The thing is, Marvel makes it funny, and that charm and care is what has and will keep audiences coming back over and over again.
“Captain America: Civil War,” a Walt Disney Studios release, is rated PG-13 by the Motion Picture Association of America for “extended sequences of violence, action and mayhem.” Running time: 147 minutes. Three stars out of four.
During a week in which the eyes of the nation were focused on NASA’s first moon landing, a tragic drama played out on a tiny Massachusetts island that would have political ramifications for decades to follow.
The late Democratic Sen Edward Kennedy’s actions, explanations and motives in the hours and days after a car he was driving slipped off Chappaquiddick’s Dike Bridge on July 18, 1969, killing Mary Jo Kopechne, have been explored in numerous articles, books and documentaries. Now, the groundwork is being laid for an independent feature film that will perhaps rekindle questions lingering for nearly a half-century.
Australian-born “Zero Dark Thirty” star Jason Clarke will portray Kennedy in “Chappaquiddick” — the film’s working title — and John Curran, whose credits include “The Painted Veil,” will direct, said the movie’s co-producer and Apex Entertainment president and chief executive Mark Ciardi. Production is slated to begin around Labor Day with a tentative release in late 2017.
“In some parts it will be educational, that, wow, in 1969 this happened, with the moon landing in the backdrop, this event happened and how everything kind of played out after that,” said Ciardi, noting that younger generations may know little about the story.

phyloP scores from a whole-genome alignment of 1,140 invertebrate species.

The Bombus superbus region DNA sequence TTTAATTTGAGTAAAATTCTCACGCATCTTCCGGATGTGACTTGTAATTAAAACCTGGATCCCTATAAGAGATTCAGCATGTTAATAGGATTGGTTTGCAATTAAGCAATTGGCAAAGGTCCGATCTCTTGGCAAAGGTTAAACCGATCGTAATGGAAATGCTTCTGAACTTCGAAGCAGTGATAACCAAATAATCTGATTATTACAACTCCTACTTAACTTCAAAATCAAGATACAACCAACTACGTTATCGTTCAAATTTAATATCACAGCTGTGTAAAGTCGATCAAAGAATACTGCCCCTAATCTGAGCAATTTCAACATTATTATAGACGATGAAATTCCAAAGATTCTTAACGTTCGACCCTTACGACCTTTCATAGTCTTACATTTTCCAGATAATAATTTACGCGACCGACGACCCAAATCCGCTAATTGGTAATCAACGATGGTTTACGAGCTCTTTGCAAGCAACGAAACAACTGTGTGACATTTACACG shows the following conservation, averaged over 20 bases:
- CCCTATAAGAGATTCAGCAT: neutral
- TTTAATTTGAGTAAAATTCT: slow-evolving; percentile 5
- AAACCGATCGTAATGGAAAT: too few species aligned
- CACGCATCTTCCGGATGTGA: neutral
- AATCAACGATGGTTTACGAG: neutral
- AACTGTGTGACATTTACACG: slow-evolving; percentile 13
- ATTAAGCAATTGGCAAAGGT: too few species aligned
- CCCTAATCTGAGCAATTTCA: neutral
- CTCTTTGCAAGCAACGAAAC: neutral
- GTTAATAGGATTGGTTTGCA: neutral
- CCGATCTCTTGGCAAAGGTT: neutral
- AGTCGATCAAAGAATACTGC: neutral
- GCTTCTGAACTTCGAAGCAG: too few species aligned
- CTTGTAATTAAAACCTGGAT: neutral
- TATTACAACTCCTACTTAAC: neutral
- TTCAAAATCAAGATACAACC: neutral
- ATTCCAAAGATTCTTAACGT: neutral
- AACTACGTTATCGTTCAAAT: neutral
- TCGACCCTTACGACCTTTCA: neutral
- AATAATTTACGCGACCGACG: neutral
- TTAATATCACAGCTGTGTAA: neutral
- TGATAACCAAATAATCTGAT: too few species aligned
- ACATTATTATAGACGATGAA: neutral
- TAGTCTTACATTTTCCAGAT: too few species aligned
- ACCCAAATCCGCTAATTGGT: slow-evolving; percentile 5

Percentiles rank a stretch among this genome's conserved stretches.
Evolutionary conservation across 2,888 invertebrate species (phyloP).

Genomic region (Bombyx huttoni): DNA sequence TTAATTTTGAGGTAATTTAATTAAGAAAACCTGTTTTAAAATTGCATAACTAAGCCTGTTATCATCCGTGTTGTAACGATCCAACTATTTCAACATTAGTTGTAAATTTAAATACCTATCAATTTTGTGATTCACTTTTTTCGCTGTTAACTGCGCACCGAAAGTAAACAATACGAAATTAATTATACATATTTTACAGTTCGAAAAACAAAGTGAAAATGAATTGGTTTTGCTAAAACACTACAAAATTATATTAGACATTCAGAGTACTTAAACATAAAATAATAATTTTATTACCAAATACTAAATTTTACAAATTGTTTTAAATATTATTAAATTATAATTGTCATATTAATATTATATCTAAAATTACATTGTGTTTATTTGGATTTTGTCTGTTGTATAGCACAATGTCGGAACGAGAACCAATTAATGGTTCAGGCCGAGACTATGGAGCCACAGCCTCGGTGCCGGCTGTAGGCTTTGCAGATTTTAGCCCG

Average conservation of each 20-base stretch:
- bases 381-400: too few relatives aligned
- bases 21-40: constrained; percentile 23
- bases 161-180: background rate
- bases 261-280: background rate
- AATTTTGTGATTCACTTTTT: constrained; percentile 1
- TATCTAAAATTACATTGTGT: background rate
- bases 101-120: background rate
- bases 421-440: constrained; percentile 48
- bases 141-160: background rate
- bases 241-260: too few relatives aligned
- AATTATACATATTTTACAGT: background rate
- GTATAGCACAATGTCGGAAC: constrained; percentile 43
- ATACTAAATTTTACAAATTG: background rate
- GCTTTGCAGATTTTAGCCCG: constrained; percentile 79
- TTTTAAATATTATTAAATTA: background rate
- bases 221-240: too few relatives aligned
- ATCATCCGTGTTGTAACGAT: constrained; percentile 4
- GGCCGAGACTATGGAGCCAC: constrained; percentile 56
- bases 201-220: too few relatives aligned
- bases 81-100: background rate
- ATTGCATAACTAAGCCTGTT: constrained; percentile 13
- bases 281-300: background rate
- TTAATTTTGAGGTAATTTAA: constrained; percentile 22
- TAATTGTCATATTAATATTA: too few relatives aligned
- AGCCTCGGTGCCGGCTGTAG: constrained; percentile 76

Concentrating on the immediate aftermath of the accident, the film will contain elements of political and legal intrigue, but Ciardi adds: “I certainly wouldn’t characterize it as just a political movie at all.”
Kennedy went to Martha’s Vineyard to race in the Edgartown Regatta and that evening attended a party at a rented house on serene and picturesque Chappaquiddick, which is separated from the Vineyard by a narrow strait and accessed by a small, barge-like ferry. Guests included Kennedy friends and several women, including Kopechne, who had worked on the presidential campaign of his brother Robert F. Kennedy, assassinated a year earlier.
Kennedy and Kopechne, 28, left the party together and a short time later the car plunged into Poucha Pond. Kennedy escaped from the submerged vehicle and said he made several futile attempts to rescue Kopechne, who was trapped inside.
Kennedy, who later described his failure to report the incident to police for nine hours as “indefensible,” pleaded guilty to leaving the scene of an accident and was given a two-month suspended sentence. A grand jury was convened but no indictments were returned.
Chappaquiddick would cast a long shadow over Kennedy’s storied US Senate career and likely helped thwart hopes of winning the presidency.
In his memoir, “True Compass” published shortly after his death from brain cancer in 2009, Kennedy acknowledged that many people remained skeptical and others “contemptuous” of his explanations surrounding the accident.
“I’ve had to live with that guilt for forty years,” Kennedy wrote. “But my burden is nothing compared to her (Kopechne) loss and the suffering her family had to endure.” (AP)
By Lindsey Bahr